Billy has a lot of support to help him through the holidays, and he will make it through, but I know from experience that Christmas will never be the same.

Jilda and I wish you a Merry Christmas.

10 comments:

  1. My father had nuts at Christmas. It was about the only time of the year they were available where we lived. Daddy loved cracking the nuts as he watched TV. When I see the nets out at Christmas I see Daddy every time.

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  2. Traditions do have a way of changing over the years, but the sharing and caring of friends and family will always be an important part of Christmas.

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  3. How true that when we loose someone, traditions changes.

    It sounds just like the type of Christmas I'm used to.
    There's so much life and activity around the Holidays and lots of kids.

    Merry Christmas.
    JB

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  4. I know what you mean Rick... when my oldest was young, we spent Christmas day with my grandmother and did all her traditions... When my grandmother passed away she and I made our own traditions... now Valentina and I have our own as well, they are always changing.. but always good too...

    Merry Christmas to you both xox

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  5. The Christmas bow story brought tears to my eye for some reason. I thought it was so sweet and I can picture the little ones giggling and loving Mama Watson. I'm sure that will be one of their favorite stories to tell.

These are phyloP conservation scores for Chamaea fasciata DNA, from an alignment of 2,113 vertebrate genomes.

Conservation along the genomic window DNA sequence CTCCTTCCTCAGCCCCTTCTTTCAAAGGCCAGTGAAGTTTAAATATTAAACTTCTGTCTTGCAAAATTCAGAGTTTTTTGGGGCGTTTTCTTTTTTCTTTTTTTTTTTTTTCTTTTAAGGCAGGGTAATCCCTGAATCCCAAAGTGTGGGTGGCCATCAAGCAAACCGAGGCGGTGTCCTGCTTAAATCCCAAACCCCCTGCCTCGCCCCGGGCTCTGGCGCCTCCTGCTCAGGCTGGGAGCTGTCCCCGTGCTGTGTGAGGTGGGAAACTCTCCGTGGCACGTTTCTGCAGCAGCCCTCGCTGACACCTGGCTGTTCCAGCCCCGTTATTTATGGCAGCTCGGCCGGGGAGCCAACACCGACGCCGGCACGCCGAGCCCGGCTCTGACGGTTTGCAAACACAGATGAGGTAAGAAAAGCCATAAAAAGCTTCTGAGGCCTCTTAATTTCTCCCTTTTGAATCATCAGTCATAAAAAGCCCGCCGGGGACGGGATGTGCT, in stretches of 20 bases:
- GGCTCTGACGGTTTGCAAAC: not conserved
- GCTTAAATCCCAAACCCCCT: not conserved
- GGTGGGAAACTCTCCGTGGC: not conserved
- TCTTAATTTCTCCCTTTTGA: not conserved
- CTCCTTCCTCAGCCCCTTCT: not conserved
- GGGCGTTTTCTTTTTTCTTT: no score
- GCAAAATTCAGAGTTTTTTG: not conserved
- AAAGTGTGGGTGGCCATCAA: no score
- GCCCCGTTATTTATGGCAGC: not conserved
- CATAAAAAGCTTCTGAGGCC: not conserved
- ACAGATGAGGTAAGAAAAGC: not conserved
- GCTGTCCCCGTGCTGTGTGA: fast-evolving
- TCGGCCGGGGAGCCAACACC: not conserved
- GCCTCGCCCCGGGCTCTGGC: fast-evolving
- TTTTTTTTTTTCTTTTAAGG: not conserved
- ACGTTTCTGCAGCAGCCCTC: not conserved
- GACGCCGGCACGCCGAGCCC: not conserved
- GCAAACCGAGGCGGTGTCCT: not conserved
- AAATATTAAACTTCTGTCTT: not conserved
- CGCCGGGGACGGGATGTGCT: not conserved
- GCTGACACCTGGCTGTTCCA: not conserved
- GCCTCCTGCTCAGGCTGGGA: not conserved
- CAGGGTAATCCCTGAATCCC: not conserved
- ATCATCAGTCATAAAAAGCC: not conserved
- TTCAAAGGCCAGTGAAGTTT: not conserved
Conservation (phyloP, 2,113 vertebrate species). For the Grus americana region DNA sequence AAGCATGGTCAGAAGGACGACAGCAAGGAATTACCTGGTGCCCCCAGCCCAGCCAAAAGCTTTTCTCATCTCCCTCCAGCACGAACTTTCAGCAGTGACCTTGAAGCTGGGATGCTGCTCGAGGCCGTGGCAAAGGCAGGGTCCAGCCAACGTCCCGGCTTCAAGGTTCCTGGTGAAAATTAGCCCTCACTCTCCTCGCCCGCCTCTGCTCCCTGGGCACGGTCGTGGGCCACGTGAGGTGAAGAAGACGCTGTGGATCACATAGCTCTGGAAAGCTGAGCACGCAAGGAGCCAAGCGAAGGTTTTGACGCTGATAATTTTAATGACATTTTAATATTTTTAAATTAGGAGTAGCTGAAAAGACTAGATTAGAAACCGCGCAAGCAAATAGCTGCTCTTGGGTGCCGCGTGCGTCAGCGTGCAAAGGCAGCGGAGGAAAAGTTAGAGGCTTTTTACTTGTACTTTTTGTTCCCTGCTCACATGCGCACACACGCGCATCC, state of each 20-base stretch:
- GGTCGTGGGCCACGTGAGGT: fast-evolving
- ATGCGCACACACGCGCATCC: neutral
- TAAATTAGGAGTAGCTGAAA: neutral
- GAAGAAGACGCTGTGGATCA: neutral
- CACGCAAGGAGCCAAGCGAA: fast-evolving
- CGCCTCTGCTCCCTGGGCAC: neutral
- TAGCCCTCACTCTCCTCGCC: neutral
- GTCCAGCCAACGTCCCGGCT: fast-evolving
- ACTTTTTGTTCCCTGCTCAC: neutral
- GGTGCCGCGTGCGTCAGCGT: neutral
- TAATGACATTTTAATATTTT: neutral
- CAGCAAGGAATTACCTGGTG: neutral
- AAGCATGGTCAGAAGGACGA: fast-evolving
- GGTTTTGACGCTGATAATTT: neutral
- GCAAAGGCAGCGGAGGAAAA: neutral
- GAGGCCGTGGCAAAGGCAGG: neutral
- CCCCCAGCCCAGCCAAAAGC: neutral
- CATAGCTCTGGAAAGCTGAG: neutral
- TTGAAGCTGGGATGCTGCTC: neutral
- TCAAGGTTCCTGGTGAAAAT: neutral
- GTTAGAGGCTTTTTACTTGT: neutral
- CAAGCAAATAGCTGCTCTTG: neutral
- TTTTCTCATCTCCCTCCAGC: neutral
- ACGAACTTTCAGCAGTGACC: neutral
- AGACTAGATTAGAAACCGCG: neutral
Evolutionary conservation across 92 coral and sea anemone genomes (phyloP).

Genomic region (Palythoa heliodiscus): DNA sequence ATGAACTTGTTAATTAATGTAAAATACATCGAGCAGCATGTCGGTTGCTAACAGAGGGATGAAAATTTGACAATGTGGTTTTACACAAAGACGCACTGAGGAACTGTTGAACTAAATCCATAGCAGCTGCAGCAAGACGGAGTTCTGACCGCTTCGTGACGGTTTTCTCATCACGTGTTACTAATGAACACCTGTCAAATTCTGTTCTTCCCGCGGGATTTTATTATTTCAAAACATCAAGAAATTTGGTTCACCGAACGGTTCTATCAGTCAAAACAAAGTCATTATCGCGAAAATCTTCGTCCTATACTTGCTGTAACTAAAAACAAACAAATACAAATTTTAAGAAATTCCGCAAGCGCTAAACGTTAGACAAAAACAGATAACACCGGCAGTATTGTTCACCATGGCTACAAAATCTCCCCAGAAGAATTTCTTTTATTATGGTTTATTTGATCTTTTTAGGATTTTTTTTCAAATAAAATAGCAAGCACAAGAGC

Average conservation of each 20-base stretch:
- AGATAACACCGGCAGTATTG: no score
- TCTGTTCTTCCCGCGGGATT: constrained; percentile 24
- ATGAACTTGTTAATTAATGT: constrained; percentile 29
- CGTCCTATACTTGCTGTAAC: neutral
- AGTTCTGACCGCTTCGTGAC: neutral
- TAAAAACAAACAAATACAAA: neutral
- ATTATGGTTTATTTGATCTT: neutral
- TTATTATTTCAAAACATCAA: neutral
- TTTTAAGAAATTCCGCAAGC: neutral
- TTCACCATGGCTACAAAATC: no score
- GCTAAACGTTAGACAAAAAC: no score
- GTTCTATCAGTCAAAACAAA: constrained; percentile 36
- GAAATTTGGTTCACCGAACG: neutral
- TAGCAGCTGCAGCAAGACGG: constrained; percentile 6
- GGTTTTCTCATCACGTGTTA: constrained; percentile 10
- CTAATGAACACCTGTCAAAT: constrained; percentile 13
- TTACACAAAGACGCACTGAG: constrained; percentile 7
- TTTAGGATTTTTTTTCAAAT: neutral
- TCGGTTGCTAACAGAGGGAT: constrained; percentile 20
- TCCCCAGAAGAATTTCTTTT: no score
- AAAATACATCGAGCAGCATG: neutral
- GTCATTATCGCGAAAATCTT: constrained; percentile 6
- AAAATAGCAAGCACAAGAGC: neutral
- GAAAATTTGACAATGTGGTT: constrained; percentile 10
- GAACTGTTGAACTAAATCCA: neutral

I'm loving your blog and added it to my morning blog reading list.

    Wishing you all a very Merry Christmas!

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  6. All I can say is I LIKE IT! Great column, Yes you describe Christmas from single life, Married and the losing the seniors. You guys had a great up bringing!

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  7. What an enJOYable share, Rick! ... The corners of my mouth began turning upwards at the mention of bubble lights and angel hair; and I practically laughed aloud imagining your mother with all the stick-on bows.

    One certainly can't beat what "Ma" has written above, so I'll just 'ditto' the lady... and thank you for sharing these sweet memories.

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  8. Thanks for sharing your Christmas memories. My dad was such a kid and I miss him most at this time of year, but I know he's with us in spirit. Take care and Happy Holidays.

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  9. A Merry Christmas to you & yours--even the ones who are no longer with us!!

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  10. Your Christmas memories are so sweet and brought me back to my own from childhood. Even though they aren't the same as yours, the feelings and happiness of those times are the same. After Dad died we too had a change in traditions and Jack and I moved right after Christmas that year to our home in Ohio. Many new traditions were born...life goes on even with changes! I'm glad your friend has so many good people to help him this year. Have a very Merry Christmas!